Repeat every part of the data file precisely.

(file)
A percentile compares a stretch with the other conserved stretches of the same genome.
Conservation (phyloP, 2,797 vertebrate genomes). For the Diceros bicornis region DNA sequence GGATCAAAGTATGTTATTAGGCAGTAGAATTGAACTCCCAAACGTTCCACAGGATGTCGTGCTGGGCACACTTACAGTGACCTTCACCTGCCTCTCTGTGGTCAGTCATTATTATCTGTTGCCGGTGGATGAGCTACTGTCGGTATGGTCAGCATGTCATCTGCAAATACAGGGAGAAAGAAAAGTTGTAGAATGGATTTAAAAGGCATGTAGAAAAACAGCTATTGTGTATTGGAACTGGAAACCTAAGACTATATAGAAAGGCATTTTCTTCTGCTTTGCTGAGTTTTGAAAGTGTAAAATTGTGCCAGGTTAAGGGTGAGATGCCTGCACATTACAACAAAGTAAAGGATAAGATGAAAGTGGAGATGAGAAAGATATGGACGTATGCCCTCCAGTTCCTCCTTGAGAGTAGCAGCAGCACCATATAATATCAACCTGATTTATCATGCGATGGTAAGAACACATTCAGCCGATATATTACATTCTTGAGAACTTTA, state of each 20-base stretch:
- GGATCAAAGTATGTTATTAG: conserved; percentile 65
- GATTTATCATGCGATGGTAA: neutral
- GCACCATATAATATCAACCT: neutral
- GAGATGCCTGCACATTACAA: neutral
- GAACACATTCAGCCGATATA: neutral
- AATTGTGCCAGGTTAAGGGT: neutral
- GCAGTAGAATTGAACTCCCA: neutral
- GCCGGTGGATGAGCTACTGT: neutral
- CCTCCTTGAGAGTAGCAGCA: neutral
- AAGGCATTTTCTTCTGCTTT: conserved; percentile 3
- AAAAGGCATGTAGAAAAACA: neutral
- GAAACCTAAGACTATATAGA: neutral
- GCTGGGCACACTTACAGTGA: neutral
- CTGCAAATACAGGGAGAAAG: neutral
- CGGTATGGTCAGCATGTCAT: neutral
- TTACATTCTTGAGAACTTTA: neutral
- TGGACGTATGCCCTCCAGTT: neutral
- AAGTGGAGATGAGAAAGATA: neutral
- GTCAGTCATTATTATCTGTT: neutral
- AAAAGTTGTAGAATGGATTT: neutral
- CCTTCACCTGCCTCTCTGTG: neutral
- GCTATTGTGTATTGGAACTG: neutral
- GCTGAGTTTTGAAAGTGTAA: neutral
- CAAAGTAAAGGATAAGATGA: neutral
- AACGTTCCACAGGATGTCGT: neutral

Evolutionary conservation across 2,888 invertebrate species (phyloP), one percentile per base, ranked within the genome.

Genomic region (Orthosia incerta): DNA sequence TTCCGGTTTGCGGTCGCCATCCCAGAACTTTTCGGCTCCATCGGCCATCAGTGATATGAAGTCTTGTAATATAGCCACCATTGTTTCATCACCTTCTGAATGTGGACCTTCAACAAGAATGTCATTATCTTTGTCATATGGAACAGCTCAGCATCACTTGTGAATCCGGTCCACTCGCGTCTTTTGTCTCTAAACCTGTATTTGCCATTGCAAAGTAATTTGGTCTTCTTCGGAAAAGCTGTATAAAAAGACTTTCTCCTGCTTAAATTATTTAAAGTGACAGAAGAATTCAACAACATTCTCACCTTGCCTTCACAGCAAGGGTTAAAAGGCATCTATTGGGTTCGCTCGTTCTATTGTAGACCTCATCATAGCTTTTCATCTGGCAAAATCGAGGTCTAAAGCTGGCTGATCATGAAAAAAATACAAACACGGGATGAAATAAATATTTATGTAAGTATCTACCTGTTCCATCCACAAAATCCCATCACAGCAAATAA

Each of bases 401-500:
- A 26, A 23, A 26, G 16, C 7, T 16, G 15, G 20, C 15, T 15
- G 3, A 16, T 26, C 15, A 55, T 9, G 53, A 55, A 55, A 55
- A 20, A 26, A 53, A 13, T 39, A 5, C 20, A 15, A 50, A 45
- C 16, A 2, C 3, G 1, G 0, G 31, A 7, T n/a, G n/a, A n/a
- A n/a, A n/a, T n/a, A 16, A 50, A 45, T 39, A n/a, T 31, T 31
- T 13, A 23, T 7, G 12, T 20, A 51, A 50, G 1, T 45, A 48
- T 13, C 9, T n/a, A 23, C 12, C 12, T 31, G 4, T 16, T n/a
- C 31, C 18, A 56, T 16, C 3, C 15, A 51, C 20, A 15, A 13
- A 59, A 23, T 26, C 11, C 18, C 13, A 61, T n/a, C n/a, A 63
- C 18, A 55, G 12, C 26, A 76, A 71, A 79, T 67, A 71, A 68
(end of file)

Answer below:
A percentile compares a stretch with the other conserved stretches of the same genome.
Conservation (phyloP, 2,797 vertebrate genomes). For the Diceros bicornis region DNA sequence GGATCAAAGTATGTTATTAGGCAGTAGAATTGAACTCCCAAACGTTCCACAGGATGTCGTGCTGGGCACACTTACAGTGACCTTCACCTGCCTCTCTGTGGTCAGTCATTATTATCTGTTGCCGGTGGATGAGCTACTGTCGGTATGGTCAGCATGTCATCTGCAAATACAGGGAGAAAGAAAAGTTGTAGAATGGATTTAAAAGGCATGTAGAAAAACAGCTATTGTGTATTGGAACTGGAAACCTAAGACTATATAGAAAGGCATTTTCTTCTGCTTTGCTGAGTTTTGAAAGTGTAAAATTGTGCCAGGTTAAGGGTGAGATGCCTGCACATTACAACAAAGTAAAGGATAAGATGAAAGTGGAGATGAGAAAGATATGGACGTATGCCCTCCAGTTCCTCCTTGAGAGTAGCAGCAGCACCATATAATATCAACCTGATTTATCATGCGATGGTAAGAACACATTCAGCCGATATATTACATTCTTGAGAACTTTA, state of each 20-base stretch:
- GGATCAAAGTATGTTATTAG: conserved; percentile 65
- GATTTATCATGCGATGGTAA: neutral
- GCACCATATAATATCAACCT: neutral
- GAGATGCCTGCACATTACAA: neutral
- GAACACATTCAGCCGATATA: neutral
- AATTGTGCCAGGTTAAGGGT: neutral
- GCAGTAGAATTGAACTCCCA: neutral
- GCCGGTGGATGAGCTACTGT: neutral
- CCTCCTTGAGAGTAGCAGCA: neutral
- AAGGCATTTTCTTCTGCTTT: conserved; percentile 3
- AAAAGGCATGTAGAAAAACA: neutral
- GAAACCTAAGACTATATAGA: neutral
- GCTGGGCACACTTACAGTGA: neutral
- CTGCAAATACAGGGAGAAAG: neutral
- CGGTATGGTCAGCATGTCAT: neutral
- TTACATTCTTGAGAACTTTA: neutral
- TGGACGTATGCCCTCCAGTT: neutral
- AAGTGGAGATGAGAAAGATA: neutral
- GTCAGTCATTATTATCTGTT: neutral
- AAAAGTTGTAGAATGGATTT: neutral
- CCTTCACCTGCCTCTCTGTG: neutral
- GCTATTGTGTATTGGAACTG: neutral
- GCTGAGTTTTGAAAGTGTAA: neutral
- CAAAGTAAAGGATAAGATGA: neutral
- AACGTTCCACAGGATGTCGT: neutral

Evolutionary conservation across 2,888 invertebrate species (phyloP), one percentile per base, ranked within the genome.

Genomic region (Orthosia incerta): DNA sequence TTCCGGTTTGCGGTCGCCATCCCAGAACTTTTCGGCTCCATCGGCCATCAGTGATATGAAGTCTTGTAATATAGCCACCATTGTTTCATCACCTTCTGAATGTGGACCTTCAACAAGAATGTCATTATCTTTGTCATATGGAACAGCTCAGCATCACTTGTGAATCCGGTCCACTCGCGTCTTTTGTCTCTAAACCTGTATTTGCCATTGCAAAGTAATTTGGTCTTCTTCGGAAAAGCTGTATAAAAAGACTTTCTCCTGCTTAAATTATTTAAAGTGACAGAAGAATTCAACAACATTCTCACCTTGCCTTCACAGCAAGGGTTAAAAGGCATCTATTGGGTTCGCTCGTTCTATTGTAGACCTCATCATAGCTTTTCATCTGGCAAAATCGAGGTCTAAAGCTGGCTGATCATGAAAAAAATACAAACACGGGATGAAATAAATATTTATGTAAGTATCTACCTGTTCCATCCACAAAATCCCATCACAGCAAATAA

Each of bases 401-500:
- A 26, A 23, A 26, G 16, C 7, T 16, G 15, G 20, C 15, T 15
- G 3, A 16, T 26, C 15, A 55, T 9, G 53, A 55, A 55, A 55
- A 20, A 26, A 53, A 13, T 39, A 5, C 20, A 15, A 50, A 45
- C 16, A 2, C 3, G 1, G 0, G 31, A 7, T n/a, G n/a, A n/a
- A n/a, A n/a, T n/a, A 16, A 50, A 45, T 39, A n/a, T 31, T 31
- T 13, A 23, T 7, G 12, T 20, A 51, A 50, G 1, T 45, A 48
- T 13, C 9, T n/a, A 23, C 12, C 12, T 31, G 4, T 16, T n/a
- C 31, C 18, A 56, T 16, C 3, C 15, A 51, C 20, A 15, A 13
- A 59, A 23, T 26, C 11, C 18, C 13, A 61, T n/a, C n/a, A 63
- C 18, A 55, G 12, C 26, A 76, A 71, A 79, T 67, A 71, A 68